mighty_stag says:

Awesome, we're rolling out Airwatch at work! ^_^

bwhafer says:

Our company has 16,000 employees with byod for IOS, android, and WP via mobile iron. Mobile iron on IOS is seamless, android sucks (enter pin to open device and another pin for the email app every time), WP doesn't work at all fot 8 or 8.1. That sucks for me.

Jazmac says:

We have mobile iron here and you don't really need it to send/receive company email.  All you need is active sync enabled on your Outlook account. And boom, you have mail.

Richard_Indy says:

I manage a client with 8 HTC 8x's and 9 surface Pro's. The execs of that company are in bed with thier IOS's though.

gerbir21 says:

There are some security requirements our company has before they will allow provisioning of Windows phones on our network. With the new WP8.1 update and enhanced enterprise features, does anyone know if WP now supports alphanumeric passcodes? My attempt to search online only shows support for PIN numbers.

Trying to get my Dads company workplace to become Microsoft ONLY. They already use Win 8 and 7 and Microsoft Cloud in the warehouse trying hard to implement Surface Tabs and Wps

Jazmac says:

We can only hope. In my office, the only reason I get company email is because I manage the servers. Officially, my company has very little interest in Windows Phone via BYOD. I hope that will change after 8.1 is official.

Blackberry Hah, Will believe it when I see BBM on my Lumia 820

louisoneal says:

My company is only allowing iOS and Android currently, but I have a feeling that Windows Phones will be approved shortly.

Eberstein says:

My friend works for Kellogg in logistics and had to choose between Lumia phones for work.

SteggyDad says:

Last job was all BB. I setup my WP device to get email and calendars from the work Exchange server and then setup a forward calls on my BB to my WP. New job has no standard, all BYOD and get it working yourself

JayRay86 says:

I work at a community bank which recently switched from Blackberry to iPhone. For personal use, my department all has iPhones, except for one Android user and me using Windows Phone. And they won't change.

dorelse says:

We have 27 WP 8/8.1 devices being managed by MobileIron...tons more Apple/Android. 1 year ago the WP number was 8 devices. No Blackberry though, we cut that cord when our CEO tried a bb10 device and couldn't figure it out.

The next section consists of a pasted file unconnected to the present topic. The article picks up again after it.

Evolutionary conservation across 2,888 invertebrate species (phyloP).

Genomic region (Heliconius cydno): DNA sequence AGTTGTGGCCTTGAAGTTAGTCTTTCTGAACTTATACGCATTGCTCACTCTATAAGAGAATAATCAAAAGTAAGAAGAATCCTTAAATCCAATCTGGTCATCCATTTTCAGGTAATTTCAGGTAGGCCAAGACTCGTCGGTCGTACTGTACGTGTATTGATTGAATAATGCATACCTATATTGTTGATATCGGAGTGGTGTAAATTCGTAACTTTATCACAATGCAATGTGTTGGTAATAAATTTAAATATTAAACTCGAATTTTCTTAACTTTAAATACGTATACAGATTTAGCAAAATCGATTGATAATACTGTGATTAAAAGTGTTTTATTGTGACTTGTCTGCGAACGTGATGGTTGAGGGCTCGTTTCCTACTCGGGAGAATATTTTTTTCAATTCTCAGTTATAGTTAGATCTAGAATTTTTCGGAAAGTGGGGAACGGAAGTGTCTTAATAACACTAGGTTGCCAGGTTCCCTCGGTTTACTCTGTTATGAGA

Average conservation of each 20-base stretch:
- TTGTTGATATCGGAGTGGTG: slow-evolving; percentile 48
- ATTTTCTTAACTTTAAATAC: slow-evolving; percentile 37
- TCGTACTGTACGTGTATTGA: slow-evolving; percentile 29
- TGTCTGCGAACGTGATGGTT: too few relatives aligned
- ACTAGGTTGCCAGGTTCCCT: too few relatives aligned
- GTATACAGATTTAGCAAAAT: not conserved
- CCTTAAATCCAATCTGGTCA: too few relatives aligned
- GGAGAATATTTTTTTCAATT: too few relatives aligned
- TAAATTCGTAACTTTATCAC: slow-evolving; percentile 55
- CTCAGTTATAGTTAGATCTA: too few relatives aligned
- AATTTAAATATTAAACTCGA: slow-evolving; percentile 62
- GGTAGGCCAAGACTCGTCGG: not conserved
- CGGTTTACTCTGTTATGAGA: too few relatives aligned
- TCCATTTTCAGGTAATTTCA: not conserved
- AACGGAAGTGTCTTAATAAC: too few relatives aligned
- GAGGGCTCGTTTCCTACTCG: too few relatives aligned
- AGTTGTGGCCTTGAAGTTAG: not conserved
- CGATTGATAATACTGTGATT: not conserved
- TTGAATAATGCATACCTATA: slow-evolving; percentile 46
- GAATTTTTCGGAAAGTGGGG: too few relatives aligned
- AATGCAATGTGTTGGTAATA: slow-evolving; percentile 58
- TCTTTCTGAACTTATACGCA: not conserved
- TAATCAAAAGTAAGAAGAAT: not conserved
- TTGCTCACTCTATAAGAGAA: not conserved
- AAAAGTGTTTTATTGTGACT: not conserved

dkp23 says:

Of the almost 800 users we have at my company (i managethe wireless account for my company), still got some leftover bb users that didnt want to ugprade, but ordered i think 500 new phones split between iphones/androids starting this past october.  I think two people picked a windows phone :(

 

iphone/android king of BYOD. 

ashram says:

I don't know anout now, as I haven't worked with Exchange since right before WP7 was released, but at the time, Apple or android did NOT support all the security features for Exchange 2007+, WM6 did. Considering Microsoft's server OS' and apps are big business, it would make sense for them to make WP8+ that much better for the enterprise market.

What I do like though, is the MS has released enterprise apps for IOS and Android, but Apple keeps thier apps to themselves and Google only seems to bother with Android and IOS... For businesses that supply devices and do BYOD, this is great. The business can hand out WP8 devices or if the employee wants to use thier iPhone or Android device AND the network backend is all MS, then everyone can still access everything...

PiebePost says:

We used to buy Galaxy's but since this year all new bought phones are Lumia's. I believe that's because of the outstanding interaction with Exchange and the hope that Microsoft's Project Siena will become a powerful tool in the near future.

csd_images says:

Windows Phones (925, 1020 and 1520) are officially part of our contract if we do a BYOD and you can get a discounted phone under a salary sacrifice or through tax deductions. There is also quite a few Windows Phones particularly amongst the engineers and programmers with a lot of iPhones, the most common Android I see on a regular basis is Galaxies. No really hard numbers but I see at least 10 WP devices a day on a regular basis.

I work for one of the largest IT service providers in the world, so it's probably not that unusual I suppose. I'm UK based and tend to see a lot more WP devices than those across the pond.

Also worth noting I've seen a few companies trialling some Surface devices alongside Lumia's for their field engineers with custom software, it was shelved last year due to a lot of headaches and problems but they are revewing it again when WP 8.1 is officially available to existing devices. They tried iPads but they was too fragile and Android was too costly to secure and lockdown.